Editor's note: This story first appeared Sunday as an exclusive for our print readers.

The city has resurrected the possibility of a new downtown arena - killed in 2008 because of its high cost - at the request of the University of Arizona, which may be interested in a larger basketball venue.

Mike Hein, then-city manager, tried to sell the UA on a joint arena four years ago, but multiple efforts were rebuffed by then-athletic director Jim Livengood and basketball coach Lute Olson.

With a new athletic director and head basketball coach, the UA is pushing the idea of a new downtown arena, possibly with seating up to 18,000. The likely location is property west of the Tucson Convention Center that the city put up for sale after the previous arena plan was dropped.

One other major change since then: Since scrapping the proposed $196 million, 12,000-seat arena because it was too expensive, Rio Nuevo ran out of money after spending $230 million mostly for planning.

And it's not just a new arena the UA has talked with city and Rio Nuevo officials about. Discussions have also included a potential baseball, softball and general athletic complex west of Interstate 10, near downtown. That could include everything from an indoor driving range to a domed, multiuse facility.

There's even been talk of a new football stadium, although those talks are on a slow track because of probable opposition from west-side neighbors and the UA's current $85 million in upgrades being done at Arizona Stadium.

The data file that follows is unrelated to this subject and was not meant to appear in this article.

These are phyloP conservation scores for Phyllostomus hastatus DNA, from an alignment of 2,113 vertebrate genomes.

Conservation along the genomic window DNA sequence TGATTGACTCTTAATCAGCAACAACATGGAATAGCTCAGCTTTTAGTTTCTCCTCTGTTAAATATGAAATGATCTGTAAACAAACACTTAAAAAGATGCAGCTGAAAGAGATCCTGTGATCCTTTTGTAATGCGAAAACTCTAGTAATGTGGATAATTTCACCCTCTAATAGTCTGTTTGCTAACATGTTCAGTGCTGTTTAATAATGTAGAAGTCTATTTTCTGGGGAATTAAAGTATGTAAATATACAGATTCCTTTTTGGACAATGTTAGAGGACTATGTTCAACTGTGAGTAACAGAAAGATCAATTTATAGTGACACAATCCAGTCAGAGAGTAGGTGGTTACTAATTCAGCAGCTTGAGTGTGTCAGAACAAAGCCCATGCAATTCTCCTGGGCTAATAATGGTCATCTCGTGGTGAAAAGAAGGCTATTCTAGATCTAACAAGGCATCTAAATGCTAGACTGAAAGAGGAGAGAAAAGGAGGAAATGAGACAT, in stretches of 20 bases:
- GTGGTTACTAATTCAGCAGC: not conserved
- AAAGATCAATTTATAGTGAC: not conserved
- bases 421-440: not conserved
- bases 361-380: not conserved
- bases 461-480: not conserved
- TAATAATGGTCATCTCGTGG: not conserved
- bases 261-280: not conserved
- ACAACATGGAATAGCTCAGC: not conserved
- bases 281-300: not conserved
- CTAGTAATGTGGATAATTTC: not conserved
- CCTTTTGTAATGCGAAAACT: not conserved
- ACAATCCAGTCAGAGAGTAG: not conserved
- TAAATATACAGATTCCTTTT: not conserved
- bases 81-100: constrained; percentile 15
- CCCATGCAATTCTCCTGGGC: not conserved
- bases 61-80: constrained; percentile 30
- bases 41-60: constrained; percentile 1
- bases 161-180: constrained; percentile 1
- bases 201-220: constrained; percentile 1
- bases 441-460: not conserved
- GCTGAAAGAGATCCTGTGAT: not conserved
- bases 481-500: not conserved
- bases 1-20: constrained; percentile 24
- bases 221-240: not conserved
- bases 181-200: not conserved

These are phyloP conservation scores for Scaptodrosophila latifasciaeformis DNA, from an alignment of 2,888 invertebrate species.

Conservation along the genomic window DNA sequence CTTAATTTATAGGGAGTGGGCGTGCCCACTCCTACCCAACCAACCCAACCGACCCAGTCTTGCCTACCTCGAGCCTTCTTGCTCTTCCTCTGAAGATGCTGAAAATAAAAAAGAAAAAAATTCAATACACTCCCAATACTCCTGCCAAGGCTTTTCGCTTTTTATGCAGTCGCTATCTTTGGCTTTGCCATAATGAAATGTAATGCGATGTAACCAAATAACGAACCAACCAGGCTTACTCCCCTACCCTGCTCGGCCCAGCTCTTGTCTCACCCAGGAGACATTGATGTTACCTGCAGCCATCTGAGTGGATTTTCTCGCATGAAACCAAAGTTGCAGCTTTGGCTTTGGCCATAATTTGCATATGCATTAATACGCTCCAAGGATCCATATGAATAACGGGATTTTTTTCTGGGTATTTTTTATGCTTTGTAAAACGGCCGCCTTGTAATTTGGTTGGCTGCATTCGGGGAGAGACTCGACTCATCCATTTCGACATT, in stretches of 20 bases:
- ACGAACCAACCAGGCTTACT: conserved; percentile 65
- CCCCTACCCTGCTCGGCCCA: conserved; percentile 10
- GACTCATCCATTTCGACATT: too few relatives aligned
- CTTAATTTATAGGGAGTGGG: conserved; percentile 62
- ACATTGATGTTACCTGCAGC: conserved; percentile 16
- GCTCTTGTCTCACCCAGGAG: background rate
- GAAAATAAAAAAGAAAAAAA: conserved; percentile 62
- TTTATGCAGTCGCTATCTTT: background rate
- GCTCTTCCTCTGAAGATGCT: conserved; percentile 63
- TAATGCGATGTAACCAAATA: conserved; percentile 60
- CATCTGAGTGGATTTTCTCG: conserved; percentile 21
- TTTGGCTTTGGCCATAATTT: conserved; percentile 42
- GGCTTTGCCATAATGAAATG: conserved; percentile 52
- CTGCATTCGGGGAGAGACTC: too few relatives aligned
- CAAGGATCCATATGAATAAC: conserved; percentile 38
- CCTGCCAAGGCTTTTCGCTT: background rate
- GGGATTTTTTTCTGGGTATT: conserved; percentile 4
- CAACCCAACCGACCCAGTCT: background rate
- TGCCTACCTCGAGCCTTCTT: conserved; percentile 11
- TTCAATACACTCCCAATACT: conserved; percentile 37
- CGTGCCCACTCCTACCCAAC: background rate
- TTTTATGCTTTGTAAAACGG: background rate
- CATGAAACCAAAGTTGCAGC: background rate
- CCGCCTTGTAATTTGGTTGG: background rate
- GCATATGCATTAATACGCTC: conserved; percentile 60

The talks date to at least mid-December, when a meeting was held at McKale Center between Greg Byrne, UA athletic director, and other top Athletic Department officials and City Manager Mike Letcher, City Attorney Mike Rankin, Rio Nuevo Board Chairwoman Jodi Bain and Rio Nuevo board member Alberto Moore.

On Thursday, Byrne met with a dozen members of the business community to try to gauge their interest and get their backing for a plan to bring the University of Arizona downtown.

"We've got a number of different facility issues we need to address," Byrne said. "All we've done so far is talk to different people in the community."

Byrne cited numerous facility issues at Arizona Stadium, McKale Center, Kendall/Sancet baseball stadium and Hillenbrand Stadium for softball, mainly related to concessions and restrooms. There's also an interest in potentially putting skyboxes or club seats into wherever the basketball team will play - whether that be a renovated McKale, a downtown arena or elsewhere, Byrne said.

There's been no real talk about how the new arena and athletic complex would be funded, although several people said it could be through a partnership of the UA, Rio Nuevo, the city of Tucson and potentially the Pima County Sports and Tourism Authority.

The previous arena proposal died in 2008 because its estimated cost ballooned from the original $130 million to $200 million. City officials limited the arena size they were considering after experts told them the second concourse required to accommodate 18,000 seats would boost the cost to as much as $350 million.

Byrne said a new arena would help the UA compete with schools like Pac-10 opponent Oregon, which just opened a $247 million, 12,541-seat arena. With 14,545 seats, McKale Center, which opened in 1973, is the 37th-largest college basketball facility in the country.

Byrne: facilities dated

Many of the University of Arizona's facilities are dated and need improvement at a time when its competitors in the Pac-10 are upgrading facilities or building new ones, Byrne said.

The upgrade of Arizona Stadium's north side won't correct pricey concession and restroom issues on the east and west sides, he said.